Japanese turn away from incineration.
First-ever Zero Waste Declaration in Japan
by Ronnie Liu Tian Khiew
(Petaling Jaya, Monday):
During the last UMNO general
assembly, outgoing PM Dato Seri Mahathir Mohamad criticised Malaysians who
say no to incinerators. He argued that even Japanese who are much more well
to do than Malaysians could accept incineration as a method to treat solid
But the truth of the matter is
that more and more Japanese now realised that the incinerators all over
their country are ruining their lives quietly and steadily. They started to
put a stop to new incinerators and at the same time decided to dismantle the
old ones. Japanese have also started to embark on better and safer
alternatives for the treatment of solid waste.
Last weekend, Manny C. Calonzo
from the GAIA Secretariat, PHILIPPINES reported that Kamikatsu town in
Tokushima prefecture adopts policy aiming for Zero Waste by 2020 without
incineration or landfills.
On 19 September 2003, the town
council of Kamikatsu, located in Tokushima prefecture in the south-western
island of Shikoku in Japan, renounced Japan's continuing reliance on dirty
technologies to deal with its waste problems by adopting the country's
first-ever Zero-Waste Declaration, which aims to eliminate the need for
incinerators and landfills and move the town's communities towards safe and
sustainable discard management systems.
Called the "Kamikatsu Town Zero
Waste Declaration," the policy states that "to bequeath clean air, palatable
water, and fertile earth for the children of posterity, the town of
Kamikatsu shall abrogate waste incineration and landfills by the year 2020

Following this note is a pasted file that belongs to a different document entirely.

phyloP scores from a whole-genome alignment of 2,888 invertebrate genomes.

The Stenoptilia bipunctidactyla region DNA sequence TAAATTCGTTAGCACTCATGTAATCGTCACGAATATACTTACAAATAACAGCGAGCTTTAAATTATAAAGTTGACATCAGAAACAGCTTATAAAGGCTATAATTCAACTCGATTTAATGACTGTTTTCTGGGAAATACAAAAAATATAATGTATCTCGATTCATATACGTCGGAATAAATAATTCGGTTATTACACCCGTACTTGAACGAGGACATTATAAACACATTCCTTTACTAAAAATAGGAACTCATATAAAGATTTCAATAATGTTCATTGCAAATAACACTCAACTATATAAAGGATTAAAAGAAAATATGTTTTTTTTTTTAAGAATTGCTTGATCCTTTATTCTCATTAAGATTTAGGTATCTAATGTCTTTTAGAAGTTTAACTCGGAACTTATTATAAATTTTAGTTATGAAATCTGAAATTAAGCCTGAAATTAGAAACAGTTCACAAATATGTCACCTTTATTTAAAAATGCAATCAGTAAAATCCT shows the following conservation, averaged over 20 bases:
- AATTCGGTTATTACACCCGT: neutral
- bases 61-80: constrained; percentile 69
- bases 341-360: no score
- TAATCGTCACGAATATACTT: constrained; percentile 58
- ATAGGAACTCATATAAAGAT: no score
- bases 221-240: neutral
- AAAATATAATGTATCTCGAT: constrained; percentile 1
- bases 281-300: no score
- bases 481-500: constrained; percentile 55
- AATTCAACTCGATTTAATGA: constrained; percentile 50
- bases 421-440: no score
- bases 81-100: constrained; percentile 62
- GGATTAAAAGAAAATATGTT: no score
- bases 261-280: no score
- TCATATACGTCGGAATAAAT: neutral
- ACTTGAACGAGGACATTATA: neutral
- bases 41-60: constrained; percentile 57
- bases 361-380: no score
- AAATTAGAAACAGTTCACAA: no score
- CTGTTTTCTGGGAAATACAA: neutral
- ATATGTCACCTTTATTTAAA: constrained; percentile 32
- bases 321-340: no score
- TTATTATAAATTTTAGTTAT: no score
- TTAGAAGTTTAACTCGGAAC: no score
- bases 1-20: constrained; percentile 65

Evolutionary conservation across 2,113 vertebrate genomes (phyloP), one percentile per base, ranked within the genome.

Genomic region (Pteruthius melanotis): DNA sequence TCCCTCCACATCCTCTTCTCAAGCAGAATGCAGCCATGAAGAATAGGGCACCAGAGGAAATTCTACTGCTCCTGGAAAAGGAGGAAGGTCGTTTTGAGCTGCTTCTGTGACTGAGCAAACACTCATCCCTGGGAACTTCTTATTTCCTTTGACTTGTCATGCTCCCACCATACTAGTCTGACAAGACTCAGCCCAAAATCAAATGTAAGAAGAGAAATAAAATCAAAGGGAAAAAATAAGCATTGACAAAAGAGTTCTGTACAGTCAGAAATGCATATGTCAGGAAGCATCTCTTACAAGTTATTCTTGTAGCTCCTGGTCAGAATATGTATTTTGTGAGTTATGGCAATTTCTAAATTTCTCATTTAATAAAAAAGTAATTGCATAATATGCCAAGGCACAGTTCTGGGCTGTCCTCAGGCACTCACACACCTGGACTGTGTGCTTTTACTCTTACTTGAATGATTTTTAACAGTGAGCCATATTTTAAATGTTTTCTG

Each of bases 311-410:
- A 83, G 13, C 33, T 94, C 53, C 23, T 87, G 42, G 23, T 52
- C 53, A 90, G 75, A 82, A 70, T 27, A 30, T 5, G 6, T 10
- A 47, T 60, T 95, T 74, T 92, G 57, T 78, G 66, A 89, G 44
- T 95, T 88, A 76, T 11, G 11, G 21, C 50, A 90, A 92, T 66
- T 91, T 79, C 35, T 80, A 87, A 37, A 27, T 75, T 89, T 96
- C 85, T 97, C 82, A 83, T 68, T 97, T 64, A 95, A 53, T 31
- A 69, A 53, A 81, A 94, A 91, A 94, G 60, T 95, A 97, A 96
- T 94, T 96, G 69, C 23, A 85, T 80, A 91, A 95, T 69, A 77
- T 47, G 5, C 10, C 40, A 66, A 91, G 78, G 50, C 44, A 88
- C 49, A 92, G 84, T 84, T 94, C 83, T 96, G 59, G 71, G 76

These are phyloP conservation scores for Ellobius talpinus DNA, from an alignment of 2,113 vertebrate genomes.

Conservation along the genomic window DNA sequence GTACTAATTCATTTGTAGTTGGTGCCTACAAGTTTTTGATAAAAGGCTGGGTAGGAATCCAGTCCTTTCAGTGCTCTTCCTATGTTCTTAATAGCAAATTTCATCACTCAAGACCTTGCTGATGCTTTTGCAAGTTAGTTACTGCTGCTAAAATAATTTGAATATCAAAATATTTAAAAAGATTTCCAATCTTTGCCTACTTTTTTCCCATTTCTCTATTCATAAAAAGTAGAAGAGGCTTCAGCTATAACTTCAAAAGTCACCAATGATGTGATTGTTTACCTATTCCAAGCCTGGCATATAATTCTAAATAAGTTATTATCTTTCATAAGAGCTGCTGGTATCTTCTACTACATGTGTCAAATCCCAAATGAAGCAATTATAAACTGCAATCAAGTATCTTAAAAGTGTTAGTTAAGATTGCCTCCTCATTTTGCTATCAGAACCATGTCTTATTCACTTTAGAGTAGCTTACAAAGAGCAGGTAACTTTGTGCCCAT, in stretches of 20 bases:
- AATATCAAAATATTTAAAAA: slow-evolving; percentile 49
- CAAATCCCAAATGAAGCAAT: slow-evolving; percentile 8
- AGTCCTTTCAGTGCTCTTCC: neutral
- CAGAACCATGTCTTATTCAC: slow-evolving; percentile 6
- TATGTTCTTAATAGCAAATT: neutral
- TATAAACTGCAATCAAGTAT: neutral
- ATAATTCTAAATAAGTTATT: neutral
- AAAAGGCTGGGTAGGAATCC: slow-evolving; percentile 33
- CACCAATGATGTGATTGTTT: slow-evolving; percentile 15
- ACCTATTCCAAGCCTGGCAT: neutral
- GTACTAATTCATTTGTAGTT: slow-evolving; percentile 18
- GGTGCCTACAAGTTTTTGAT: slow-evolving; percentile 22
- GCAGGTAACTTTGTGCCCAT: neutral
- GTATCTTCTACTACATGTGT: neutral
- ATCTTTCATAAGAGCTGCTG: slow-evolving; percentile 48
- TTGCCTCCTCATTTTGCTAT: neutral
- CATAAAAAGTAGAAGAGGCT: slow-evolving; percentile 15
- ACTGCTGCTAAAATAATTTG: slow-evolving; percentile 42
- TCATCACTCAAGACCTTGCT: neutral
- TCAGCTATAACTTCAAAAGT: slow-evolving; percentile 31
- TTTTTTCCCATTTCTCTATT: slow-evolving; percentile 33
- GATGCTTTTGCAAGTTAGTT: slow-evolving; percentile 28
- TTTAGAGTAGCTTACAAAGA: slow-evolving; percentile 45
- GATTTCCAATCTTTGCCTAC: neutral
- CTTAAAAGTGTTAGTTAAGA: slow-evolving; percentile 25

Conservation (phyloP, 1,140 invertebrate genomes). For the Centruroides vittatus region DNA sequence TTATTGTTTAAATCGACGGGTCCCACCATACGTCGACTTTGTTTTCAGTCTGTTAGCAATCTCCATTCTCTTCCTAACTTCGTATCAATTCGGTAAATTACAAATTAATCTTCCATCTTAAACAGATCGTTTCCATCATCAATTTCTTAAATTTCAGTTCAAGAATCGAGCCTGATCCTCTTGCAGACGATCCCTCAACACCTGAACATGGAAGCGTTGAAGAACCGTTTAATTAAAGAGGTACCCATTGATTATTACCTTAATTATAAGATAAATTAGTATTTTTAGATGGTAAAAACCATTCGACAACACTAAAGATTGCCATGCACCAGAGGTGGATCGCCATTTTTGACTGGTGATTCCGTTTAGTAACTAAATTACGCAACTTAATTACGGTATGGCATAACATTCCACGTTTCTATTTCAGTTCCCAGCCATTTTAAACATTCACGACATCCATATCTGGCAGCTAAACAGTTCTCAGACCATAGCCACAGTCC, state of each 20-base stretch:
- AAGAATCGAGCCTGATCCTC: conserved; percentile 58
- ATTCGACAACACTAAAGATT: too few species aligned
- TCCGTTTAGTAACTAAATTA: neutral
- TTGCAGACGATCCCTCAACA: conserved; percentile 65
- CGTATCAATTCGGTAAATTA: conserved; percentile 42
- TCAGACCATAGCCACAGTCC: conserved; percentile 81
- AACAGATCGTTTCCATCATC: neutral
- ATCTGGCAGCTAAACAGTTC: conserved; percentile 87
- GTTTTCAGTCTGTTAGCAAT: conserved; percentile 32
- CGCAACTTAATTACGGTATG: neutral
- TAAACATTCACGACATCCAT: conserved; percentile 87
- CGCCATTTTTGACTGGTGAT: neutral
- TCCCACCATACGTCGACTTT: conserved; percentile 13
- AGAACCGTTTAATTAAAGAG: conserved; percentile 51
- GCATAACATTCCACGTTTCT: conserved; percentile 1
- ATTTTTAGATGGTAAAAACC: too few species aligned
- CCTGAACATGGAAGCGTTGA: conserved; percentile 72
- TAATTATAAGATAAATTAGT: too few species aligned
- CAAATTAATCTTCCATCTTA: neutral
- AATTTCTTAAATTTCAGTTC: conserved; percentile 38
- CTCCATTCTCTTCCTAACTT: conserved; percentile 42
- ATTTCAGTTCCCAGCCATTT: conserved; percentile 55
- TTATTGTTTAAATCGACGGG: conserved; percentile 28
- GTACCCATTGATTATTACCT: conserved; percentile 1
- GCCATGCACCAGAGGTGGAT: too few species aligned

to achieve zero waste."
This is a victory for waste
activists in what is considered to be the incinerator capital of the world.
Japan operates the most number of waste incinerators than any other country
in the world today. It also holds the dubious distinction of having the
highest levels of dioxins in the environment, likely consequence of the
government's mindless burning policies.
In adopting the policy,
Kamikatsu embraces the Zero Waste approach which is already accepted
practice in many cities and municipalities in Australia, New Zealand,
Canada, the United States, and even in developing countries.
Zero Waste seeks to eliminate
waste, reduce the quantities and toxicity of materials used, and promote the
reuse, recycling or composting of discarded materials.
The mayor of Kamikatsu stressed
the importance of the Declaration, saying that with it, "Kamikatsu hopes to
send the message that Japan needs to move away from its continuing addiction
to expensive and polluting technologies which is leaving behind a wasteful
and toxic legacy for future generations."
"Kamikatsu's Zero Waste
Declaration represents hope and renewal for every community fighting
incinerators and other dirty technologies in Japan and elsewhere. It is
important that any declaration aiming to achieve zero waste carry a clear
deadline like Kamikatsu's 2020 vision. The deadline ensures that laws and
ordinances which obligate manufacturers to be responsible for the recovery
of their products, coupled with improvements in existing recycling systems,
would be implemented to maximum effect," said Greenpeace Japan's toxic
campaigner Junichi Sato.
Greenpeace Japan and the
world-renowned expert on waste incineration and zero waste Dr. Paul Connett
of St. Lawrence University have together toured Japan since July asking
large and small municipalities to adopt zero waste policies. Dr. Connett was
in Kamikatsu last July where he gave a lecture on zero waste to town
Informed about the Kamikatsu
Declaration, Dr. Connett commented that "the decision is the first
prescription to Japan's"mad burn-disease. When I visited the town of
Kamikatsu this summer, I was very impressed by the responsible efforts made
by the town citizens and the mayor," he added.
Von Hernandez of Greenpeace
International said that the "Japanese government should follow Kamikatsu's
lead instead of building more burners and exporting them to its neighboring
countries in Asia. In Southeast Asia, there is already growing resistance to
these Japanese dirty technology transfer schemes which are often
masquerading as aid packages."
Malaysian government should now
changes its mind on incineration, now that even the Japanese are adopting
the zero waste management method. Say no to incinerators before it is too
* Ronnie Liu Tian
Khiew, DAP national publicity secretary and DAP Selangor chairman